9:53 PM AKDT, April 14, 2012
The Blackhawks were desperate. Again.
They trailed the Phoenix Coyotes by a goal and had to pull goalie Corey Crawford. Again.
With less than 15 seconds to go, they scored the tying goal to force overtime. Again.
This time, though, unlike the way they frittered away momentum in Game 1, the Hawks potted the winner to take Game 2 of this first-round playoff series, and so, the Hawks come home even. Miraculously.
I say miraculously because this 4-3 Hawks win didn’t figure as play unfolded. The Coyotes took away the Hawks’ game for most of Game 2 the way they did most of Game 1. The Hawks wanted to skate. The Coyotes forced them to the glass. The Hawks faced demanding battles along the boards. The Coyotes won of most them.
Game 2 looked like another post-mortem of moaning about officiating and missed chances, especially after Phoenix took a 3-2 lead with a power-play goal during a five-minute charging penalty handed Andrew Shaw for drilling Coyotes goalie Mike Smith behind the net.
The Hawks will argue the call, especially after Smith stayed in the game. But look, goalies are like quarterbacks. You can’t hit them. You just can’t. Ever. And Shaw leveled Smith.
What’s worse, it was helmet-to-helmet, leaving Smith sprawled on the ice for several minutes. Maybe Smith was acting, maybe not. Point is, goalies are untouchable. They’re not some random forward. Everyone has known that for a while.
So, stop moaning and start scoring.
The Hawks their chances, most notably two power plays late in the second period after Shaw’s major. But they failed to convert, looking miserable on the second opportunity.
Then Brent Seabrook unleashed a slap shot that Patrick Sharp deflected past Smith with 5.5 seconds remaining in regulation, a lifetime later than Seabrook’s game-tying marker with 14.2 seconds remaining in Game 1.
You have to wonder why they wait until it becomes so dire before their talent comes through, but at least it did.
And then in overtime, Viktor Stalberg kept the puck in along the boards, kicking it to the slot, where Bryan Bickell beat Smith five-hole to win it midway through the first extra period.
Bickell and Sharp will get the publicity, but none of that happens without some stud play by Crawford late in the third period.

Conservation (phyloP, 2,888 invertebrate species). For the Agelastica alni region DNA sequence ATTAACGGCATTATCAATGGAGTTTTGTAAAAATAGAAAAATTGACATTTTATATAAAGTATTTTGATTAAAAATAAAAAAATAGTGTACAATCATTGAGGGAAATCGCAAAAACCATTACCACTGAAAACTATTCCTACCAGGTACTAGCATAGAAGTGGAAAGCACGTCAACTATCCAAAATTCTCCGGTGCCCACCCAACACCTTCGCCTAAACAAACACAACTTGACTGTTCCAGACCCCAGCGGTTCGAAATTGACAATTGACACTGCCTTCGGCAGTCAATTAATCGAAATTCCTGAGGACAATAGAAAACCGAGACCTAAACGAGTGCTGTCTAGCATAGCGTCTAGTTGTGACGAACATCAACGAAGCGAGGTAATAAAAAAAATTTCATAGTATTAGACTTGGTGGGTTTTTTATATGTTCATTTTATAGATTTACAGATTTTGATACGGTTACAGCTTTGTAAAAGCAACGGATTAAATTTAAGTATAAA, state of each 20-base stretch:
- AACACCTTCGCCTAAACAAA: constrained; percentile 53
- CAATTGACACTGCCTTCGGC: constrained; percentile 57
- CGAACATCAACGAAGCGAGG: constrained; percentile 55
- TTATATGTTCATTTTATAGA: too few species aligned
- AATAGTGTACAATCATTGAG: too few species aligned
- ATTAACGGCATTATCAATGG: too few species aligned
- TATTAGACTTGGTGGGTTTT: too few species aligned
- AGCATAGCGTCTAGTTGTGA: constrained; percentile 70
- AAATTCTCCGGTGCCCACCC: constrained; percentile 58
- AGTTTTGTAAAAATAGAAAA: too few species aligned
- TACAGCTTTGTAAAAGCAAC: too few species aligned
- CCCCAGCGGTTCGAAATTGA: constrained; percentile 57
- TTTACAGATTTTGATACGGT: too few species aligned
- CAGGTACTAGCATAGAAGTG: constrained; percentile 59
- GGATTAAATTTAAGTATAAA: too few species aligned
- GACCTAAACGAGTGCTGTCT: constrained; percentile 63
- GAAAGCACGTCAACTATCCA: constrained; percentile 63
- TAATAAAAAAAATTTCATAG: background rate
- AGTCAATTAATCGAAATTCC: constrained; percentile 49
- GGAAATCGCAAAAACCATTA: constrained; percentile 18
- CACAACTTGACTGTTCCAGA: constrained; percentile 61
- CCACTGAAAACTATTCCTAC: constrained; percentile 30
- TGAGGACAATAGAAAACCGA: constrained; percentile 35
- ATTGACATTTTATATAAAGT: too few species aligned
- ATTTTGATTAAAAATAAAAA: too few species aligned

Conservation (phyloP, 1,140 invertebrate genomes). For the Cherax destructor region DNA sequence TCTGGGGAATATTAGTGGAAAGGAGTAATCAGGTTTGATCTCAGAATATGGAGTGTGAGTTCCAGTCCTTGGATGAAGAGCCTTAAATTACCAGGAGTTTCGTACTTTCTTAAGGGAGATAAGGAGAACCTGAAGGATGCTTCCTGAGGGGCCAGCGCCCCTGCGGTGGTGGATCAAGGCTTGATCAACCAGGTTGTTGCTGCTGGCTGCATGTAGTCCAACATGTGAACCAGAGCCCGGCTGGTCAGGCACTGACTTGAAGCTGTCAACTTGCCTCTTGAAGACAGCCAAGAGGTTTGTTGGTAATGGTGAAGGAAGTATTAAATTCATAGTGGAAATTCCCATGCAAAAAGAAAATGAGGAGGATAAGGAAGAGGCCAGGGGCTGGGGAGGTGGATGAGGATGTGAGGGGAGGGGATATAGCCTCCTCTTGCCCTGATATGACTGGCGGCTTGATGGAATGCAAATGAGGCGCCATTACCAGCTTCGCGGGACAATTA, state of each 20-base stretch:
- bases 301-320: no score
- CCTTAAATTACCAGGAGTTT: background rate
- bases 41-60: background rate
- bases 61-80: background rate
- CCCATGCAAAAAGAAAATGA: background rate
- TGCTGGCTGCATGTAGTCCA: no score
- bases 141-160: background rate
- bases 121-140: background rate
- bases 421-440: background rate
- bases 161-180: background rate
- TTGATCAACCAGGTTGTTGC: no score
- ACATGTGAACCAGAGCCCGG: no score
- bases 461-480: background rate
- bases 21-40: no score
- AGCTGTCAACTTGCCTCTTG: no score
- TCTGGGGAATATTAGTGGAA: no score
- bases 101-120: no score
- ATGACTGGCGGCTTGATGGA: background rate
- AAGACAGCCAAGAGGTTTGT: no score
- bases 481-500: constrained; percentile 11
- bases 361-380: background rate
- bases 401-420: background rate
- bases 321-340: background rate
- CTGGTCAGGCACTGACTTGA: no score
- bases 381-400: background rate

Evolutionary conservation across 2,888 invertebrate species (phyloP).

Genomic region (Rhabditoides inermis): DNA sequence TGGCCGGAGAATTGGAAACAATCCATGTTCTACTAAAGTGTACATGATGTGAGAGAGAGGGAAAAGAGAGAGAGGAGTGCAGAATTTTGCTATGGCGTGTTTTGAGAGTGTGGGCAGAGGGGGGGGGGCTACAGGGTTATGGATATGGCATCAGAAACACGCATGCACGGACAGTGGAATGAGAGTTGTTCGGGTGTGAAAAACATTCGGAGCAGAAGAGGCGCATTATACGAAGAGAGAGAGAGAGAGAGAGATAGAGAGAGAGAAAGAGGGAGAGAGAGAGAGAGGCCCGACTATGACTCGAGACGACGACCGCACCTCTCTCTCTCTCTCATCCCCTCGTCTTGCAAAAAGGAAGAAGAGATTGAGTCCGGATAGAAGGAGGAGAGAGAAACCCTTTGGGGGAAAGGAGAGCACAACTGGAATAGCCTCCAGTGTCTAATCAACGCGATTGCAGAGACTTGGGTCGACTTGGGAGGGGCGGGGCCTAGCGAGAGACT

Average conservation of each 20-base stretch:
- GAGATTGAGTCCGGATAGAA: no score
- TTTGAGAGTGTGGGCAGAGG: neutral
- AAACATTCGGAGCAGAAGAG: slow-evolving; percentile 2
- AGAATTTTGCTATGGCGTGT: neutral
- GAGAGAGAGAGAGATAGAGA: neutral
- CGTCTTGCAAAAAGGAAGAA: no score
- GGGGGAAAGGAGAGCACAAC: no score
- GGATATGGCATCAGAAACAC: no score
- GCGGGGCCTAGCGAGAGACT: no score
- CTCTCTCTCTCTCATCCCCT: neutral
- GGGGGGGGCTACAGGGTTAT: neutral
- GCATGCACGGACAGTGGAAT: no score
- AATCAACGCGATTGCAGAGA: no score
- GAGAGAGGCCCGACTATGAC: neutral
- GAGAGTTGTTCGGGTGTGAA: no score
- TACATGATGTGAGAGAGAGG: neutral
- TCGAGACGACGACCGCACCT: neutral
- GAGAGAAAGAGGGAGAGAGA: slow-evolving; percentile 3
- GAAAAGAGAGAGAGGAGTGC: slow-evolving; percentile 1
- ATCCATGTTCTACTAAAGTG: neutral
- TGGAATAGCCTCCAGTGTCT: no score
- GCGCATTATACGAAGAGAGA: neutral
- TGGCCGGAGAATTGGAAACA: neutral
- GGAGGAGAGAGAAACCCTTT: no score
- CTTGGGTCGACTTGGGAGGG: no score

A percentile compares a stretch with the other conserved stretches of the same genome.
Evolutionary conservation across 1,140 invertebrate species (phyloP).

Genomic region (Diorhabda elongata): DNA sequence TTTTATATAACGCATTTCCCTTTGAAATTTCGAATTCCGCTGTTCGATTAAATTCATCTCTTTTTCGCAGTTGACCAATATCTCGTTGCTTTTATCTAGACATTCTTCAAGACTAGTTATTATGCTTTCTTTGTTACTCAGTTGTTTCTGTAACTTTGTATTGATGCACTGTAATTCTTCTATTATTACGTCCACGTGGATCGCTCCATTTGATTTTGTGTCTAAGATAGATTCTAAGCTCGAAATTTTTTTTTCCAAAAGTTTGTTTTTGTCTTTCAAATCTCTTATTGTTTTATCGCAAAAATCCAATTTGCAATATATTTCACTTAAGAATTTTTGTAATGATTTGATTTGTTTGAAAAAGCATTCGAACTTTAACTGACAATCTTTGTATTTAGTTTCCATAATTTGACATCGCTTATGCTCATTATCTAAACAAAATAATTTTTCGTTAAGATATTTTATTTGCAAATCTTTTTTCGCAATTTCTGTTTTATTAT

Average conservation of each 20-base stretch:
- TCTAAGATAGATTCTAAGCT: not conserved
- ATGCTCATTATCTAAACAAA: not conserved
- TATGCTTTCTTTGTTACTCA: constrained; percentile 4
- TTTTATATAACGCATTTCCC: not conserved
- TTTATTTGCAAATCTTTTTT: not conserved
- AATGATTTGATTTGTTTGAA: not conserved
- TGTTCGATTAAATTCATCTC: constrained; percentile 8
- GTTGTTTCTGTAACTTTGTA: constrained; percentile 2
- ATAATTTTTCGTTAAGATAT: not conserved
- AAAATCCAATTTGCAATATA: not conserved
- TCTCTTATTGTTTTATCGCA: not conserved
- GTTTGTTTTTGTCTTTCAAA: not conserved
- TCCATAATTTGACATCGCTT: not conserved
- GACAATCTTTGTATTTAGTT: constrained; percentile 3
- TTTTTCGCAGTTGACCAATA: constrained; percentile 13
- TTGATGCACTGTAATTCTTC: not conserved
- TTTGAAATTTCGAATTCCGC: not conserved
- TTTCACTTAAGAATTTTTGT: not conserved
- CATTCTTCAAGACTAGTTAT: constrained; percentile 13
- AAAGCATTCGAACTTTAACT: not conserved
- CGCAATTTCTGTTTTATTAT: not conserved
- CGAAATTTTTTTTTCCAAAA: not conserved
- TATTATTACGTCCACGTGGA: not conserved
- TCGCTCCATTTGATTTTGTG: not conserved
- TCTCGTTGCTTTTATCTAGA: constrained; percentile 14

With the Hawks trying to tie it, Crawford robbed Mikkel Boedker point-blank with 2:35 to go. That would’ve been the killer.
Then, with 1:34 to go, Crawford stopped Radim Vrbata from the slot. That, too, would’ve been the killer.
Crawford made 30 saves on the night, but those two are some of the big reasons the Hawks come home even. Miraculously.
But enough with the seeming divine intervention. The Hawks must change things in the United Center.
For starters, the Hawks have to use their superior speed and deeper individual talent to move the puck and get it on net, then crash the crease to make Smith regret ever getting on the plane.
To get there, the Hawks also have to work the boards with more enthusiasm than they’ve shown. The way both teams are dumping in the puck around the wall makes winning board battles perhaps the deciding factor in this series. Just the fact that these games have forced so much action along the boards tells you the Coyotes have forced the Hawks out of their preferred skating and puck-possession style.
And it would help if the Hawks’ stars showed up earlier and more often. Talking to you, Duncan Keith. You, too, Marian Hossa. Patrick Kane and Jonathan Toews have to be more dangerous. Patrick Sharp had a good first 10 minutes in Game 2, then really didn’t make himself known until there were less than six seconds to go in regulation.
Good thing he did. Better thing if he and the rest of the Hawks did it earlier from now on.